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Uncle Orson Reviews Everything
March 26, 2006

First appeared in print in The Rhinoceros Times, Greensboro, NC.

8 Below, Really Nuts, Bad TV, Eifelheim, and Nobody

Eight Below has been in the theaters so long that by now anybody who wanted to see it probably already has. But for what it's worth, this is a very good movie about a team of dogs who are inadvertently abandoned in Antarctica during an extremely tough winter; we watch their struggle to survive, and also their human trainer's struggle to find a way to get to Antarctica during the off-season in order to save them ... or at least find their bodies and grieve for them.

With all the potential in the world to be sappy, this film manages to be very restrained. Paul Walker is subtle and moving as the dog team leader, but let's face it -- the film belongs to the dogs, and they (and a certain leopard seal) are wonderful.

I'm glad I saw this film. And if it's too late for you to catch it in the theater, watch it on DVD. It's worth the two hours.

But I now officially state: I'm done with Antarctica. Between this movie and March of the Penguins, I have now seen all the snow-covered mountains and glaciers and falling snow and driven snow and drifted snow and ice-covered water that I ever need to see in my life. Greenery. I want films with trees and grass.


Chocolate coated nuts come in two basic finishes -- smooth and matte. Planter's delicious chocolate-covered cashews and chocolate-covered peanuts have that smooth, polished surface; they're quite good, but I must confess to preferring the chocolate coating on double-dipped peanuts, which are much closer to the finish on the Copenhagen chocolate nuts I used get when I lived in Brazil.

I've never seen double-dipped cashews, with that matte-finish dipping chocolate; I suspect there's only one company putting chocolate coatings on cashews and they supply everybody else.

To my surprise, though, there's yet a third finish: powdery. The new "Really Nuts" from Hershey look like they were given a last dusting with milk chocolate powder. These are the best chocolate-covered peanuts I've had in America. I don't mind a bit that the chocolate powder ends up on my clothes. If that sort of thing bothered me, I'd have stopped eating powdered-sugar donuts years ago.


A couple of new TV series have debuted recently. On Wednesday nights on NBC (you know, the night that ABC owns because of Lost), we just saw the debut of Heist. The only reason we watched was because of the presence of Steve Harris in the cast. We fell in love with Harris during his stint on The Practice, and it's no surprise that he's wonderful in Heist.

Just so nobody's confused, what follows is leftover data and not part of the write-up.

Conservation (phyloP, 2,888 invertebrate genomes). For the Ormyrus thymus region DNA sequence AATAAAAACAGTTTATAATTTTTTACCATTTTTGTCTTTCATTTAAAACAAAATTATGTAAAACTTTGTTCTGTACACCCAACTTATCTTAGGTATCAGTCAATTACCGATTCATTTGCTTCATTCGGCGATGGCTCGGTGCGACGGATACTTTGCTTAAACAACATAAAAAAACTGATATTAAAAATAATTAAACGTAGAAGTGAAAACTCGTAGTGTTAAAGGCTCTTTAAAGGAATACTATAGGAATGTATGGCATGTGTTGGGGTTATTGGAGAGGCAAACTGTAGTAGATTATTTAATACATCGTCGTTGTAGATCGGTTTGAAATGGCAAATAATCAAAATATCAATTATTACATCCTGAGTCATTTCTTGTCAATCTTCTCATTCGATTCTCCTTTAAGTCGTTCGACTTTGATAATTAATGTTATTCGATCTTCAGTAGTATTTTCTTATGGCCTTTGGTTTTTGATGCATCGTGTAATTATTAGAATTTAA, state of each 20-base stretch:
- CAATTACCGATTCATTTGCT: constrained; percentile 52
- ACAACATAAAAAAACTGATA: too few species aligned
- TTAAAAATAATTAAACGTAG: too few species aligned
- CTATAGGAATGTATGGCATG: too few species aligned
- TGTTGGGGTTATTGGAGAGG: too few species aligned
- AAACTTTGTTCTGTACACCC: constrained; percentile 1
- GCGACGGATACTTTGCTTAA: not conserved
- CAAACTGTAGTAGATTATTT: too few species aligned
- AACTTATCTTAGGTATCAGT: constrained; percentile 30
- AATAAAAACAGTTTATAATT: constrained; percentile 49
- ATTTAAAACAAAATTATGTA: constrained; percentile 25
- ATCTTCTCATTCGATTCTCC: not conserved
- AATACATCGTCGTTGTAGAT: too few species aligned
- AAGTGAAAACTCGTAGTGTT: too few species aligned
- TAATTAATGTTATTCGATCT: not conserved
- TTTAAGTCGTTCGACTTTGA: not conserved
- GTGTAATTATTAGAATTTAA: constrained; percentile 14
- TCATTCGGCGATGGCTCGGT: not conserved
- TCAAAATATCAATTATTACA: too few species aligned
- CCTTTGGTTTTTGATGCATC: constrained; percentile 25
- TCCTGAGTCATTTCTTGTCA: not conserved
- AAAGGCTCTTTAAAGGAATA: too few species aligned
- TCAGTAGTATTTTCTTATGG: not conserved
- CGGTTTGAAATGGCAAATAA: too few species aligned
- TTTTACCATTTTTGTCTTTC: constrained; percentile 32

Harris is paired with Dougray Scott, and TV writers being the way they are, it's the white guy who has all the cool plans, while Harris is more of a hands-on get-it-done guy. Sort of the same philosophy that once had only white quarterbacks in the NFL. But it almost doesn't matter. Dougray Scott is fine -- but when he shares the screen with Harris, he disappears, like a flashlight beside a bonfire.

The premise is that Dougray Scott is planning to hit three Beverly Hills jewelry stores at the same time, during Academy Awards week when hugely expensive loaner jewelry moves through the stores on its way to appear on screen at the Oscars. Cool idea. Especially because along the way they're pulling off "minor" jobs; and in the first episode, they actually get rid of a competing gang who use hostages wired to explosives to carry out bank robberies.

I wish I could tell you the series is great, or even good. Harris and Scott are fine, and so is the intriguing detective, Amy Sykes (played by Michele Hicks), who shoplifts on her free time. But the writing is only wannabe-clever, so that when the actors are merely adequate, like fellow thieves Marika Dominczyk and David Walton, they quickly become annoying.

And in the storyline, the writing is positively dumb. Is there anybody who believes the out-and-out bigot cop anymore? There are plenty of real bigots in the world, but any of them smart enough to make detective are also smart enough to keep their bigotry in code or in private. And when bigots like the one played by Billy Gardell surface in a real police organization, it's hard to believe nobody would have filed a complaint before now. So it's just sad watching Reno Wilson play the black cop who is paired with Gardell's character -- he has to pretend that it's merely exasperating to work with an idiot like this.

But let's face it: Apparently this series is meant to be the opposite of all the Law and Order and CSI shows. In those series, cops are smart. So in this series, the cops have to be so mentally limited you wonder they don't have food dribbled down their shirts.